The American Society of

            Digital Forensics & eDiscovery, Inc

            For Digital Evidence Experts™


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Origins of Computer Forensics

The computer forensics profession has very humble beginnings. It started over 30 years ago. In those days businesses ran on paper, with memos, invoices, and a host of other documents distributed by hand around the office and through the U.S. postal system.  Communication was via memos or a telephone call. Administrative armies churned out mounds of paper documents.

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Today, businesses run through technology. Documents are created on computers and sent to other people via emails. It takes little more effort to email 20 people than it does a single person. These business documents are created in an astonishing range of formats, such as Microsoft Word, Excel, or Portable Document Format (PDF), among many others. These documents consist of memos, meeting minutes, invoices, and many, many more. Even the ubiquitous telephone has been replaced to a great extent with voice over IP systems.


The first techno business evolution occurred when business records migrated from paper to electronic format. Instead of using secretaries and dictation machines, many executives now type their own documents and emails. Extensive paper filing systems have given way to computer-based indexes and search algorithms. Locating a paper document could take minutes, even assuming there was a good filing system. Now, the computer system indexes everything and makes its contents available to searches, with results in seconds. Business saw technology as a way to become leaner and more efficient.     


As business records moved to computer systems, auditors and financial investigators found that the documents they needed to prove their case against a business were locked inside its computer systems. To access those documents, special procedures and techniques had to be created to collect this information, search through it, and make it available in a court proceeding. Herein lie the origins of the computer forensics profession. There were numerous challenges in getting digital evidence into a courtroom. Digital information can be changed easily, and often those changes leave little or no audit trail. This necessitated the development of special processes and procedures to preserve the digital information in a manner more suitable for a court.


The second techno evolution occurred with the introduction of the smartphone. Not only did it eliminate the need for a home phone and allow a person to talk on the go; it allowed a user to carry billions of bits of computer data around in his or her pocket. These sophisticated devices contain a broad array of sensors and chips to store and process the information at an unprecedented rate, and a computer forensics professional is needed to properly collect, examine, integrate, and present this information to a court. As technology expands at a blistering rate, year over year, computer forensics will play an even greater role in the modern courtroom.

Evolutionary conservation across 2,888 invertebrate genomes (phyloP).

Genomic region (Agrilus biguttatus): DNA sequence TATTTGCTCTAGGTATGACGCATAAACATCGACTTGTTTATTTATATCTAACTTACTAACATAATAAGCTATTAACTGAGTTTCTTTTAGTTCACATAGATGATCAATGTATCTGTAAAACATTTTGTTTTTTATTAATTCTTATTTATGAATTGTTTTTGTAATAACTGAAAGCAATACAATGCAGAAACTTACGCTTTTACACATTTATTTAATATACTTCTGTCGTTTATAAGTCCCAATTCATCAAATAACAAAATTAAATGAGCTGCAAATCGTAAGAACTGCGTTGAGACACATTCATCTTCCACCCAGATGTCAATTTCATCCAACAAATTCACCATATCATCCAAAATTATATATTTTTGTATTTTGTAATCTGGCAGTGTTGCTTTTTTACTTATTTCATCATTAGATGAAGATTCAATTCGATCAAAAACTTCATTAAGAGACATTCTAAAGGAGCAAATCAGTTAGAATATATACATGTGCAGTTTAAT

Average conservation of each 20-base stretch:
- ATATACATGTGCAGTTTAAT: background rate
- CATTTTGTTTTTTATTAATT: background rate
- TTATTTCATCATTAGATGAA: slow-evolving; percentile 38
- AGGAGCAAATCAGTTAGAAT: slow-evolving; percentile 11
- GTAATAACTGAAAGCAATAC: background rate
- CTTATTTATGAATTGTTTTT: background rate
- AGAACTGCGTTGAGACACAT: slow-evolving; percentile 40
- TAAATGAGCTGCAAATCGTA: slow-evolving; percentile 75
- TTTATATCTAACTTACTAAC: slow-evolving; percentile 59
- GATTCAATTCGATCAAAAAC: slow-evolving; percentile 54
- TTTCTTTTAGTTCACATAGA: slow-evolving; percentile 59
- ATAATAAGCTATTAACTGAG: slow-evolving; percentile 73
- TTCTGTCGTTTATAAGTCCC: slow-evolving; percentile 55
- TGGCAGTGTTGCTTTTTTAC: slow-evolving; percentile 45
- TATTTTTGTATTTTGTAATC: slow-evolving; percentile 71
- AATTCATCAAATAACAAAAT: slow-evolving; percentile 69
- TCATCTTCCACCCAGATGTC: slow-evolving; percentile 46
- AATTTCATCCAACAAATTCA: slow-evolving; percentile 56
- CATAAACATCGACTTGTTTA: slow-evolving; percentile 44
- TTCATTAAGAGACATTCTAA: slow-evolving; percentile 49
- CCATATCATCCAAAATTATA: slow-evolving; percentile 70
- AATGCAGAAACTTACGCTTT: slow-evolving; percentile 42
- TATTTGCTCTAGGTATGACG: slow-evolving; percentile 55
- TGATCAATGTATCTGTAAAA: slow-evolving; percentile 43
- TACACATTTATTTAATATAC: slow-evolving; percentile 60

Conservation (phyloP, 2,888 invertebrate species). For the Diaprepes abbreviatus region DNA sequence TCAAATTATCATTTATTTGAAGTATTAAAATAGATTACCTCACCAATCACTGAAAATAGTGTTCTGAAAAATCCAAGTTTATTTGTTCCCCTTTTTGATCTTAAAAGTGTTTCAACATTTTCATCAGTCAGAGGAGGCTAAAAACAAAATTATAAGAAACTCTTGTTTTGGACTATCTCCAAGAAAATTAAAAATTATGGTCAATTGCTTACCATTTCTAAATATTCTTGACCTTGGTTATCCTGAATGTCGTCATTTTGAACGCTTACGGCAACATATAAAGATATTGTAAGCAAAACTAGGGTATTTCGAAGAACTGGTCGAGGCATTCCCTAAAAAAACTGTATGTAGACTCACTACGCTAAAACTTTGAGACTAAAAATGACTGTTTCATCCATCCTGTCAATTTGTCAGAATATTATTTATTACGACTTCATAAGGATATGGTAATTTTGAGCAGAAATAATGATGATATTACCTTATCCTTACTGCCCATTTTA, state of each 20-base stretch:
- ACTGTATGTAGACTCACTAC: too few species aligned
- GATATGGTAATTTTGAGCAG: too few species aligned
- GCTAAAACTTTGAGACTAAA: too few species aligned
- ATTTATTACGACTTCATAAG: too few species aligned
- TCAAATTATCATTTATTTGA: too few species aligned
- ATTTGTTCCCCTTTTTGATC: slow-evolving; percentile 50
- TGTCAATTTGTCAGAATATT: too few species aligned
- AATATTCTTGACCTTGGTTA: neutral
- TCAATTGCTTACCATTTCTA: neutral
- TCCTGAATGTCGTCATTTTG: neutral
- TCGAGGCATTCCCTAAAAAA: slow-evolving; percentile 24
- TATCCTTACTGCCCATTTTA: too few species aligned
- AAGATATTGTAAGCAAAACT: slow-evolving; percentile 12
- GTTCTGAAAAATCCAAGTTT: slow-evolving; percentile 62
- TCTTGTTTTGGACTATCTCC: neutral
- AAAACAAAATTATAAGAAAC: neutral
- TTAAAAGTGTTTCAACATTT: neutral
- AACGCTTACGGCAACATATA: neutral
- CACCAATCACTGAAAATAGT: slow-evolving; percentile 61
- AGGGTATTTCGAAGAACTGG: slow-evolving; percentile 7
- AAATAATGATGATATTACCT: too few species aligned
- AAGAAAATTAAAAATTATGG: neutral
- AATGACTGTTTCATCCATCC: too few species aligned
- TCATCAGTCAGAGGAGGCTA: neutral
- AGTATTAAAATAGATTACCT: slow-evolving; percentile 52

Who are these professionals and where do they come from?

Computer Forensics Matures

In the early days, so-called computer forensics experts appeared from thin air. When questioned, it transpired that these modern-day carpetbaggers had taken two or three courses and then announced their expertise to the world. While this still occurs, there are also numerous well-known and prestigious universities which have created robust computer forensics curriculums. These programs are based within their computer science departments and are academically rigorous. Additionally, numerous professional associations work to elevate the standards to even higher levels.

Besides universities, there are two other areas which spawn computer forensics professionals. These are law enforcement departments and information security departments. While most law enforcement officers do not possess a university diploma, they are nevertheless flooded with digital evidence in the course of their working lives and must find a way to understand and process the information, in order to build their cases. Because these professionals have a naturally inquisitive nature, learning about new technology does not intimidate them. Additionally, they amass a wealth of knowledge in conducting street investigations. They bring this experience to the computer forensics profession.


Computer forensics professionals can also appear from traditional information security programs. Whenever a company suspects an employee has misbehaved, there is generally a digital component. They turn to their trusted infosec team to help them get answers. 


But some infosec professionals have gotten themselves into hot water by believing their computer security training makes them forensic examiners. While there is a small amount of overlapping knowledge when it comes to log files and the interaction of a computer on a network, computer forensics is very different from computer security. A network security person does not need to be able to explain what the Master File Table is or what it is used for. However, it is critical for a forensic examination on an NTF formatted hard drive.


Computer forensics has its roots in the auditing community. However, as technology has continued to change and to play a more informed role in our lives, it has grown into a profession of its own.


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The American Society of

     Digital Forensics & eDiscovery, Inc

     For Digital Evidence Experts™

       2451 Cumberland Parkway, Suite 3382 

       Atlanta, GA 30339-6157

       (866) 534-9734



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